This insidious root cause might be found in the futurist trend when the concept of forecasting was considered critical across multiple institutions between the 1950s and 1980s. Teams of futurists examined the technological, political and cultural trends to predict their future impact on Business and prepare for it. As a result, Companies felt pressure to grow incredibly fast to ensure maximum return on investment for shareholders and a compulsion to go public.
Executives and directors yielded to the pressure of playing with the finite mindset and began making decisions based on the short-term gains, despite the infinite, long-term benefits.
By now, the average lifespan of a Company reduced drastically since the 1970s. Still, the South African Labour Market and Competitiveness have dwindled frighteningly low because of strict reliance on Friedman’s Shareholder Primacy.
The Global Competitiveness Report and independent Rating Agencies continue to downgrade South Africa into hopeless and dismal economic rankings. Ultimately, we are heading towards a repeat of the 2008 Global Recession. The reasons for these dismal rankings are plentiful and amongst others are due to unethical and corrupt business activities. Corruption, whether in the private or public sector, has resulted in many citizens and employees simply refusing to trust businesses and institutions.
Start-ups and small businesses cannot continue to prosper in these conditions. Our finite mindsets approach to employee relations has to change to ensure that the threats to our success and survival can be eradicated. In other words, WE NEED TO GO BACK TO BASICS.
Capitalism abuse, due to the development of an unbalanced system, brought us instability and no promise of sustainability or succession. The drive for speedy growth destroyed the value of steadiness. Business Owners have mostly lost their sense of purpose and in their journey to achieve short-term successes, neglected to stay true to their purpose and cause in Business.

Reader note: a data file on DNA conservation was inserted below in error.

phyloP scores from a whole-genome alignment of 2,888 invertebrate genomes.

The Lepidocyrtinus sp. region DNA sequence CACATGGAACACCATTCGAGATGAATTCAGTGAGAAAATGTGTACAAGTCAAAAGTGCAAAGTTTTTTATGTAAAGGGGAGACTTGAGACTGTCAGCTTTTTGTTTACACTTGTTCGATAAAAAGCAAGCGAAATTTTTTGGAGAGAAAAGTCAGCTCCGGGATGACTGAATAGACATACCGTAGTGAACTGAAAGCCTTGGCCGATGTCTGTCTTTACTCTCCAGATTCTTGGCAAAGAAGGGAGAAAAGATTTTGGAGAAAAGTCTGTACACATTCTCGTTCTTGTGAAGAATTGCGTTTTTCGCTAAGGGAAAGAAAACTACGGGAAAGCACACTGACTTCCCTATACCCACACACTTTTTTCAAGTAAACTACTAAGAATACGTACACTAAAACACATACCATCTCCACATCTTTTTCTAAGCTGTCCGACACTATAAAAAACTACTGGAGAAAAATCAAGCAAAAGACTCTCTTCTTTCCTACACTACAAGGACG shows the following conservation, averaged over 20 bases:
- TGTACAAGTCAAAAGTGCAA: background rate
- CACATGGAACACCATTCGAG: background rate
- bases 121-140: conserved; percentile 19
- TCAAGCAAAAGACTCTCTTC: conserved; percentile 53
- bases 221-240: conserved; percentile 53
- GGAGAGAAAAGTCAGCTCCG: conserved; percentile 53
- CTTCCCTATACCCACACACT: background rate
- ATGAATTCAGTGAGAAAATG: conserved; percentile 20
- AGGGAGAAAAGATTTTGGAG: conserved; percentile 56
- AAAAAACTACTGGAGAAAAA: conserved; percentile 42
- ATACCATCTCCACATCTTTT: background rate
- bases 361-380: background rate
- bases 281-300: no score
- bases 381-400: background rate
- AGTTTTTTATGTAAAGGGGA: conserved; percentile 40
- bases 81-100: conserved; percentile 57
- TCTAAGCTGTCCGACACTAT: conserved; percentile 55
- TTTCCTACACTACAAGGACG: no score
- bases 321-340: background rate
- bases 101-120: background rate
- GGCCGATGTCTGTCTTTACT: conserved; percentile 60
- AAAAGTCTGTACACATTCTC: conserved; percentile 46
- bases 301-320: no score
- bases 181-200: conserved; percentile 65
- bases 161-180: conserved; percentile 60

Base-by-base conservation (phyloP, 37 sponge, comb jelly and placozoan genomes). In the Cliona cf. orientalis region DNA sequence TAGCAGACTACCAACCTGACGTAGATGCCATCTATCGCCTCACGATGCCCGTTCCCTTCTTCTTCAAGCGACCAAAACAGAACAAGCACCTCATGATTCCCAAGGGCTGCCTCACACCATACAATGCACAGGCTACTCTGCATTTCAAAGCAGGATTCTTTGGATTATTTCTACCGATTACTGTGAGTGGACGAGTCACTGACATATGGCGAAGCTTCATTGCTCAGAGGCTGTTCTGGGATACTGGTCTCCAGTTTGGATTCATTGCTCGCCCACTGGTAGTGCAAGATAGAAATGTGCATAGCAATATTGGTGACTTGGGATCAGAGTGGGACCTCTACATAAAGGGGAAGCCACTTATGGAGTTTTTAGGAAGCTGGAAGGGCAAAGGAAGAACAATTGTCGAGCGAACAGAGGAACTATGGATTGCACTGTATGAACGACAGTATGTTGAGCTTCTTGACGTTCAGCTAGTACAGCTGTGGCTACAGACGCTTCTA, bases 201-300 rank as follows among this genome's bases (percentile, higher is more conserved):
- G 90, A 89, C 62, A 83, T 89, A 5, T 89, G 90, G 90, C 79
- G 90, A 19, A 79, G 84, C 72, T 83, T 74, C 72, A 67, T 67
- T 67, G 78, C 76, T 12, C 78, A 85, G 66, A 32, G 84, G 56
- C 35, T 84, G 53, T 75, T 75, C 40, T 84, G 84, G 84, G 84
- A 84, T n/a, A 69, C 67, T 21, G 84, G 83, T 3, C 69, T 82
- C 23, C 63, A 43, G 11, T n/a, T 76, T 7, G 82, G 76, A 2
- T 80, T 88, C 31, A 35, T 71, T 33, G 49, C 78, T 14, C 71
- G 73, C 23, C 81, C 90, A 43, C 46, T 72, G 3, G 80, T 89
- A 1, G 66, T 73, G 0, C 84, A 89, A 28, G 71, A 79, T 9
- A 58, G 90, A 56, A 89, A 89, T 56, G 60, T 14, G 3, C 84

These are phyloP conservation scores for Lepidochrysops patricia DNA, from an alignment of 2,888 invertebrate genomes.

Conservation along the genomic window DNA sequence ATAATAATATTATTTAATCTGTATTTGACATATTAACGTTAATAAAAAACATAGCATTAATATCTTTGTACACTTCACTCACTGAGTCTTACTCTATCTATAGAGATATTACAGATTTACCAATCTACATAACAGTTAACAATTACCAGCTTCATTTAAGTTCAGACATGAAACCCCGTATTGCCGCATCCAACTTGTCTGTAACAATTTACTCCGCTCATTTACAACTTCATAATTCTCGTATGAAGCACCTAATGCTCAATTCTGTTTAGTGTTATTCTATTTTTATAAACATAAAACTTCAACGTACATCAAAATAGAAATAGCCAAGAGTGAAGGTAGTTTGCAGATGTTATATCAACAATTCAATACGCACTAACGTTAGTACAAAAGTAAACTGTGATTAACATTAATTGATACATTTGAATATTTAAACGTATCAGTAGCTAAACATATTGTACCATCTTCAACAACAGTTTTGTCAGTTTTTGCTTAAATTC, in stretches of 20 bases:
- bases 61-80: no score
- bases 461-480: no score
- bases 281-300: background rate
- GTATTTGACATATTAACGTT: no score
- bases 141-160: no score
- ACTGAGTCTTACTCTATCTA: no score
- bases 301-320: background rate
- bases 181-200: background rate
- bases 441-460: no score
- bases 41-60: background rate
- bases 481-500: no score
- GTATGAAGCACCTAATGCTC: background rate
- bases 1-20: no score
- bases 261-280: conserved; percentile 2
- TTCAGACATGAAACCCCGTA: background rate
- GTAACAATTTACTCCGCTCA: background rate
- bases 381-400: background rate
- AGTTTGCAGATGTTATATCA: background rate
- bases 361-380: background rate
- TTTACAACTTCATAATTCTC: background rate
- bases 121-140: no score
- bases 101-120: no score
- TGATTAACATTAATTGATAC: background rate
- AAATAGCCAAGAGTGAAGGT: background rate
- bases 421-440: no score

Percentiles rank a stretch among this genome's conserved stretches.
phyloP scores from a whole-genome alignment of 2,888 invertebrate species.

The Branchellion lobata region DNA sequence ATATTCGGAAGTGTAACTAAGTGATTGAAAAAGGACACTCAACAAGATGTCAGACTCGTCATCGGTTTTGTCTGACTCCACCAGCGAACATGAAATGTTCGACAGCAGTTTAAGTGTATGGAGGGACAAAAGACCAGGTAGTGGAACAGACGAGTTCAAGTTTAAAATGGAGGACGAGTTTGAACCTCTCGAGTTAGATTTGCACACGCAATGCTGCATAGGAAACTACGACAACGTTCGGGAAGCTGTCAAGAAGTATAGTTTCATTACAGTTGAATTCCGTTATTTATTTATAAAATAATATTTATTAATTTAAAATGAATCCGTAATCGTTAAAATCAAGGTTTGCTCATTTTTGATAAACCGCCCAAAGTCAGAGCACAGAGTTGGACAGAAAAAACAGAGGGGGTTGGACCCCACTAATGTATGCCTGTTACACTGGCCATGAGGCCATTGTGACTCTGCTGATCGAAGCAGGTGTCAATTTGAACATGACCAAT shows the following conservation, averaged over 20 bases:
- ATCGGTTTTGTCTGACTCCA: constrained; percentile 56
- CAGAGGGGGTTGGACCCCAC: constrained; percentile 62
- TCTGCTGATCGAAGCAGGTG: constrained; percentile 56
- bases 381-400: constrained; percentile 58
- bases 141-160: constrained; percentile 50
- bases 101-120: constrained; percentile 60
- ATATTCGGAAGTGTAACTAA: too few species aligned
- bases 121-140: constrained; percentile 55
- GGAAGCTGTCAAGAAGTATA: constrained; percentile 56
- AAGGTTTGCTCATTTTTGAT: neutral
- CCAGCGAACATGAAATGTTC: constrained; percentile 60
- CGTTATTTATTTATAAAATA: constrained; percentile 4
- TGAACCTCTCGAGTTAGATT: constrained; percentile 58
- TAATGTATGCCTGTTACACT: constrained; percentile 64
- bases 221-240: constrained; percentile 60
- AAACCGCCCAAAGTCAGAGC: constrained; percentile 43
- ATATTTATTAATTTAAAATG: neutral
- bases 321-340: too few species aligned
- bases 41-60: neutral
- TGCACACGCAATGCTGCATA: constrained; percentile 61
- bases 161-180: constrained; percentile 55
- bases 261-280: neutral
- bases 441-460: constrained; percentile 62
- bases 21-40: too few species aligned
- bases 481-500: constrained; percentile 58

What we have as a result is short-term minded Human Resources Management strategies, which only ensure success and sustainability to those consultants who hire and fire on demand. Stakeholder Primacy will result in the loss of the privilege to operate and own a Business. Businesses will eventually succumb to short-term pressure to distribute earnings and, in the process, sacrifice investments in employee development, innovation and capital expenditure that are necessary for long-term growth. By feeding those who survive on your misery, no business will ever operate to their fullest potential and will not stand a chance to fight threats.
Back to Basics
In 2018, Larry Fink, the founder, chairperson and CEO of BlackRock, Inc. caused a bit of a stir in the financial industry when he wrote an open letter to CEOs titled “A sense of Purpose”. The call to act on purpose is not a recent discussion. Still, when someone in the position of Larry Fink encourages the financial world to avoid playing the finite game, it moves conversations in the right direction.
The Four Oxen believe in assisting the most vulnerable in our society. We do this by trying to keep as many South Africans employed as possible. Start-ups and growing businesses, most often referred to as SMMEs, employ approximately 75% of South Africans and therefore deserve to be supported in their employee relations.
SMMEs are the most vulnerable to inefficient and hostile employee relations. They, therefore, should be offered the assistance to approach their employee relations in such a way that makes business sense and that ensures sustainability, stability, steadiness and succession.
The Four Oxen base their services on these four principles and thereby ensure that SMMEs create psychological safety, fair compensation and a sense of being part of a just cause for their employees. Business Executives are reminded of their purpose in Business and learn to become stewards to the greater community. Ultimately, Businesses will learn to employ their invisible hand once more and develop Capitalism with a purpose.